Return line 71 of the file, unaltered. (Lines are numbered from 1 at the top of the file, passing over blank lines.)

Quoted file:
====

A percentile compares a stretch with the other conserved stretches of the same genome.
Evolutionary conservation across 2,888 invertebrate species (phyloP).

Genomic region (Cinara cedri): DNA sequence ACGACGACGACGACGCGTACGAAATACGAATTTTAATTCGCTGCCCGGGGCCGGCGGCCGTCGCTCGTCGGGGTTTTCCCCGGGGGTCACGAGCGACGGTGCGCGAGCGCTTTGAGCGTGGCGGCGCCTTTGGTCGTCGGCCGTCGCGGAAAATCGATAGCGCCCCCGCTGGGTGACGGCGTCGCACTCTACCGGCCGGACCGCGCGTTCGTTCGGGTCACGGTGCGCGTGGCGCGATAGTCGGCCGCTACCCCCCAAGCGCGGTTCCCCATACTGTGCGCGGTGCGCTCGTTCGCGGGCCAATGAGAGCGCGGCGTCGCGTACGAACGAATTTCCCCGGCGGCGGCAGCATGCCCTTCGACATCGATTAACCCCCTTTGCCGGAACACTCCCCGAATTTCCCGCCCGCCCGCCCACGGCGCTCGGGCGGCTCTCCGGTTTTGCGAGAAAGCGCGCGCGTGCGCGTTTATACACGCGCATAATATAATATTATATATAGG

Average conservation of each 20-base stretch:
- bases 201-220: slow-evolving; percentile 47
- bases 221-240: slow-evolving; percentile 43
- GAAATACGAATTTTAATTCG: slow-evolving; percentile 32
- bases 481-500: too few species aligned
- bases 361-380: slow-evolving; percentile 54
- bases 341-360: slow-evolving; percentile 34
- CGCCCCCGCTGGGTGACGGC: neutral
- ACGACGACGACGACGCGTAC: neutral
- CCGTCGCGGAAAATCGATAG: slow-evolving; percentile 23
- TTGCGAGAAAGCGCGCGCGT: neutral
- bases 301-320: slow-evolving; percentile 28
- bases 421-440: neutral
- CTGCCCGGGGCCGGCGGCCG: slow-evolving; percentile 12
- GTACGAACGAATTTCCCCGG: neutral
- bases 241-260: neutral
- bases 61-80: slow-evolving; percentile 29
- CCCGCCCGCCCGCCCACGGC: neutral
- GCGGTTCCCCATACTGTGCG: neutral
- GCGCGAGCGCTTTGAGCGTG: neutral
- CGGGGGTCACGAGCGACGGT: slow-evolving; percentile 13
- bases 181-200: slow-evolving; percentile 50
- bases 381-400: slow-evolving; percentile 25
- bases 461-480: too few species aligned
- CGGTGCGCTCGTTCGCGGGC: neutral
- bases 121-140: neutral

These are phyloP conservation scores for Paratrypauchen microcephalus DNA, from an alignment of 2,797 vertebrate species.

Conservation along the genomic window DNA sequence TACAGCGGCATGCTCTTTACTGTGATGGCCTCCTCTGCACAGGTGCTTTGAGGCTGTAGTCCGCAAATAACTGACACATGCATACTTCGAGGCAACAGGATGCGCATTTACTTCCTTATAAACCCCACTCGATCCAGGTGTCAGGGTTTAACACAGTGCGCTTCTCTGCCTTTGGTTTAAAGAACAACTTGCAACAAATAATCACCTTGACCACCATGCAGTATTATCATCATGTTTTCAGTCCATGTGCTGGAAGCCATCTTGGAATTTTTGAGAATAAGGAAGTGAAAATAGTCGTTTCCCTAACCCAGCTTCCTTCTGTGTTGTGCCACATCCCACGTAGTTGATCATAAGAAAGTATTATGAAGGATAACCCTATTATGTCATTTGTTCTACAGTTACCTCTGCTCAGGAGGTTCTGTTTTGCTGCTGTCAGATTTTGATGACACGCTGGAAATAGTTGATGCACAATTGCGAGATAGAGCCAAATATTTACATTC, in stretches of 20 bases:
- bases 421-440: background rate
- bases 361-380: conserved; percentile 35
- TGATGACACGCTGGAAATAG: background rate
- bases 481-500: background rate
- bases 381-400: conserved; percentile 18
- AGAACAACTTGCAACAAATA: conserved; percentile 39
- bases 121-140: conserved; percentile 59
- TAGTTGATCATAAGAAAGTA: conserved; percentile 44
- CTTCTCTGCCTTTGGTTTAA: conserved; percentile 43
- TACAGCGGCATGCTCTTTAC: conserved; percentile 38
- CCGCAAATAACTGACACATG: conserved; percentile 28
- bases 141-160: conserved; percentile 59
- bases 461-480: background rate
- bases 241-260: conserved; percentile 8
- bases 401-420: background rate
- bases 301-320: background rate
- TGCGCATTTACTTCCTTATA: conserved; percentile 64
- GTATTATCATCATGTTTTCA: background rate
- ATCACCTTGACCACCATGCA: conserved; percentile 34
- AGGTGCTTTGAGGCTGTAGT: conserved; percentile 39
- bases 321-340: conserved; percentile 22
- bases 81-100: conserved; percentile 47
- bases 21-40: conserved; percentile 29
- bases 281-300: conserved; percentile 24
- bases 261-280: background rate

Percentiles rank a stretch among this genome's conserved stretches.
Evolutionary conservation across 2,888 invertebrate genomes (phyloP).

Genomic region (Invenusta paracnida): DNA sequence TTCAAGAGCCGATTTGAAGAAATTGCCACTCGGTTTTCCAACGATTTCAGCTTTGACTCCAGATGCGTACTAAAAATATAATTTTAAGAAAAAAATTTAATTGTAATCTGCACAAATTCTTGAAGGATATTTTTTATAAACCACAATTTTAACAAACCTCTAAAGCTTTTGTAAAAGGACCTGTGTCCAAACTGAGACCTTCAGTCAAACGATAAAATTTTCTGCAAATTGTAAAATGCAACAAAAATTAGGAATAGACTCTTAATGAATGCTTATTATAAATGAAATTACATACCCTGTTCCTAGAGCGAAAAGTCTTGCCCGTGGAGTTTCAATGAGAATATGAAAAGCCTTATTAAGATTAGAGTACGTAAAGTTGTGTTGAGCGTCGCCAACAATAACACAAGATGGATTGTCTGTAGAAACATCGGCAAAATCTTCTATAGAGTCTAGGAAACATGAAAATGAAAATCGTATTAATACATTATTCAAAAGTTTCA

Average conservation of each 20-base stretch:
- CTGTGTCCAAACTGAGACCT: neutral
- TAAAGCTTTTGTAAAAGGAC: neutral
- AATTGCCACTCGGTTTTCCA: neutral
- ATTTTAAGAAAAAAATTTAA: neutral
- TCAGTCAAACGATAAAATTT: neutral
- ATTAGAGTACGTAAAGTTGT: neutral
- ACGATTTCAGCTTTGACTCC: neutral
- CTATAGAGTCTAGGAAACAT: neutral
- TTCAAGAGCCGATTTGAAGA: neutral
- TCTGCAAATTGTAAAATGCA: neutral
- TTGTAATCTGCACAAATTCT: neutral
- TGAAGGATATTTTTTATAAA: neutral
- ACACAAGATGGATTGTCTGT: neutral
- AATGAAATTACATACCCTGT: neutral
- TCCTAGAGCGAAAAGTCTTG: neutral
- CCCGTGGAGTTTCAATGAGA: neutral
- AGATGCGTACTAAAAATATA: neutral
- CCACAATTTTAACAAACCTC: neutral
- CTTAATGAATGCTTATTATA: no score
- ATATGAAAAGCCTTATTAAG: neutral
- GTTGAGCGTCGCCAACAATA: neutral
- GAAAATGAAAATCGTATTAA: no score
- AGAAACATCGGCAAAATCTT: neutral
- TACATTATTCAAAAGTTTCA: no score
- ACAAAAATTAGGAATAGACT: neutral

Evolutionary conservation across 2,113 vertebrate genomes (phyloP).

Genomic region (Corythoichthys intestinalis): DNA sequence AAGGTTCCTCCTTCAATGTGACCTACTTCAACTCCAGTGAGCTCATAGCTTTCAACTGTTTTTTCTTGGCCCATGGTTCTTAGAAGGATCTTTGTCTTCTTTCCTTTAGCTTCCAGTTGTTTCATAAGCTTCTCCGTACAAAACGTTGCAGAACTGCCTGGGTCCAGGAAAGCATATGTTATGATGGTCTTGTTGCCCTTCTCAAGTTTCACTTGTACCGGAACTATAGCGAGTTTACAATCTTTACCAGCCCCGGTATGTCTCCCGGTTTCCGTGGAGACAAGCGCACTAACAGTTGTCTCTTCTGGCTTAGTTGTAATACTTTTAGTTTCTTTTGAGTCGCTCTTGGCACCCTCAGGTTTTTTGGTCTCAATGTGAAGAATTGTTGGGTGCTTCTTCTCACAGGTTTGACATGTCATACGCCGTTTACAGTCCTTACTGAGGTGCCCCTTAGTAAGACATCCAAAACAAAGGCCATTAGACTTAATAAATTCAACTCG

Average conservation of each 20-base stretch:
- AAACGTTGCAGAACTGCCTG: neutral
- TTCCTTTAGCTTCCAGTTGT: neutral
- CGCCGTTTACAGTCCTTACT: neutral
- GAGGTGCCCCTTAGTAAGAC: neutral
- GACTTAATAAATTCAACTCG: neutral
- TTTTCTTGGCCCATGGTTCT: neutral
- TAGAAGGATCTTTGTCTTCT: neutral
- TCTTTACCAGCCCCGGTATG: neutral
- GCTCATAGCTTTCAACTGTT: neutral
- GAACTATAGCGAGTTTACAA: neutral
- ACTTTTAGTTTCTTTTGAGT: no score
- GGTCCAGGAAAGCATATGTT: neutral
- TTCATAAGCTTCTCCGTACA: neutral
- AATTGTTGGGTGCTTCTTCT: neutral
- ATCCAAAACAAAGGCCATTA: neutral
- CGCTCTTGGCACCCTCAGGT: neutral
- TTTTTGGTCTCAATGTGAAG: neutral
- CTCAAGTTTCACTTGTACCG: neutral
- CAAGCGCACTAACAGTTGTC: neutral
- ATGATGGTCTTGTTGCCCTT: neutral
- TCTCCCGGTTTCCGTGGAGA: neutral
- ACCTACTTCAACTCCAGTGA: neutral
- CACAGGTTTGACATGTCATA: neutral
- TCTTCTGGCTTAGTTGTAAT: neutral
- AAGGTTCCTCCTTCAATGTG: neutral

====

- TTGTAATCTGCACAAATTCT: neutral